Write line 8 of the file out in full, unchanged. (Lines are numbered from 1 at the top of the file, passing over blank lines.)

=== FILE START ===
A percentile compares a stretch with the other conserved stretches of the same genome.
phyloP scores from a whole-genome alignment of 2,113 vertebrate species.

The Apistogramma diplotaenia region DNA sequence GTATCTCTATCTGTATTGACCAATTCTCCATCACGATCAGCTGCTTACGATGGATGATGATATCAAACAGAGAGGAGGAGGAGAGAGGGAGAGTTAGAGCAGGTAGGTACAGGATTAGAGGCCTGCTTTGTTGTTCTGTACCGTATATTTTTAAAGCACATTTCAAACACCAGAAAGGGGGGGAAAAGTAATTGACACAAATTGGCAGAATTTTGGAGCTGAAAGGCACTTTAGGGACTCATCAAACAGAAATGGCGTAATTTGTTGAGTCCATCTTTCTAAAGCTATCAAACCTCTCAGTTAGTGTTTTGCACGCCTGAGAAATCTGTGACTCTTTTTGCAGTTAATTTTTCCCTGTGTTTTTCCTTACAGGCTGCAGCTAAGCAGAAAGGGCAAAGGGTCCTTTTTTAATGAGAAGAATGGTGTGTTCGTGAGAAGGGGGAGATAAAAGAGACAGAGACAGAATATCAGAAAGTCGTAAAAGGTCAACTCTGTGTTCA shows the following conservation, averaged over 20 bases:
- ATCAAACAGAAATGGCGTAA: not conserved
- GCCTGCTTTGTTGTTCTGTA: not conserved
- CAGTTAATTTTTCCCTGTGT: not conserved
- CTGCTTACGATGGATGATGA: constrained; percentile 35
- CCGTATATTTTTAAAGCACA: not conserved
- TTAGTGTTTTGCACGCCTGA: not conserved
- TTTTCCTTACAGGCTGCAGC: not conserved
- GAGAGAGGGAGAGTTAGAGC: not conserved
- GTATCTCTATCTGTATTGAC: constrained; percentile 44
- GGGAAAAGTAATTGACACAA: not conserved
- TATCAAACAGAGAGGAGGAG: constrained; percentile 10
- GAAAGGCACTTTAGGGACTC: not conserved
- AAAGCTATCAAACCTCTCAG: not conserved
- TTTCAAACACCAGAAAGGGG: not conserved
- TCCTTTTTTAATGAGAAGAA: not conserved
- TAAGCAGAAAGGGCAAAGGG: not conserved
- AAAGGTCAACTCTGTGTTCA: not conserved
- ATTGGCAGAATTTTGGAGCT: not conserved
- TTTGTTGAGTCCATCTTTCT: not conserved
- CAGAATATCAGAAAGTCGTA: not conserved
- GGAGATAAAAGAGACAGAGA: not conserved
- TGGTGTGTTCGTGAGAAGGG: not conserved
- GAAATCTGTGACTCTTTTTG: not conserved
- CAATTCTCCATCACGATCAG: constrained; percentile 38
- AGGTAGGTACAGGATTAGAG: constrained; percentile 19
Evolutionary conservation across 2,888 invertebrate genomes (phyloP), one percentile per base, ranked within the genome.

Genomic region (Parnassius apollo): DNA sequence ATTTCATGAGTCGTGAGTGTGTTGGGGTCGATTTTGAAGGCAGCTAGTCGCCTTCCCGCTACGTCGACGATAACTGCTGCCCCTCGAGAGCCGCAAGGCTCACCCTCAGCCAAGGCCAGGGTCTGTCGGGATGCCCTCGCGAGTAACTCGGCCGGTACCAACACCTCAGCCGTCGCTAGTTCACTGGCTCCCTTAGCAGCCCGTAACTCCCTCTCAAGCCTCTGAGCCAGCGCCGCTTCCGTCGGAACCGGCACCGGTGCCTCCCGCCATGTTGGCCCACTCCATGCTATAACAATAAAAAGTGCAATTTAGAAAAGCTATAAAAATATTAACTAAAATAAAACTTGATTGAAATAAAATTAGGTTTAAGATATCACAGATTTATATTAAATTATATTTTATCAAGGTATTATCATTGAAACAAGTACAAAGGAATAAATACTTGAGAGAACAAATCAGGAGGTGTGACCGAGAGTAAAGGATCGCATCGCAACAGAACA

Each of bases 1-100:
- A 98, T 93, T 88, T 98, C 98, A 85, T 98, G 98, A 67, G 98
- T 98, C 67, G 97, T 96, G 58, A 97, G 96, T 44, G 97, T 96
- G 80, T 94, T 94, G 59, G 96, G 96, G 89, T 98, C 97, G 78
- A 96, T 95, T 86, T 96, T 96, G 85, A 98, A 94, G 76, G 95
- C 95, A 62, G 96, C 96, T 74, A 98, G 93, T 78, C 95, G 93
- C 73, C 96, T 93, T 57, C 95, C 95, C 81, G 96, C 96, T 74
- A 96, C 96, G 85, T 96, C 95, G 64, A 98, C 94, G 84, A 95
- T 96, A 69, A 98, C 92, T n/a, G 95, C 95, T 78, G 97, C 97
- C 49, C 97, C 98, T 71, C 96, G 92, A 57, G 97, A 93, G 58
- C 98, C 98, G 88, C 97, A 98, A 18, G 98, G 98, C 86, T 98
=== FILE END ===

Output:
- CCGTATATTTTTAAAGCACA: not conserved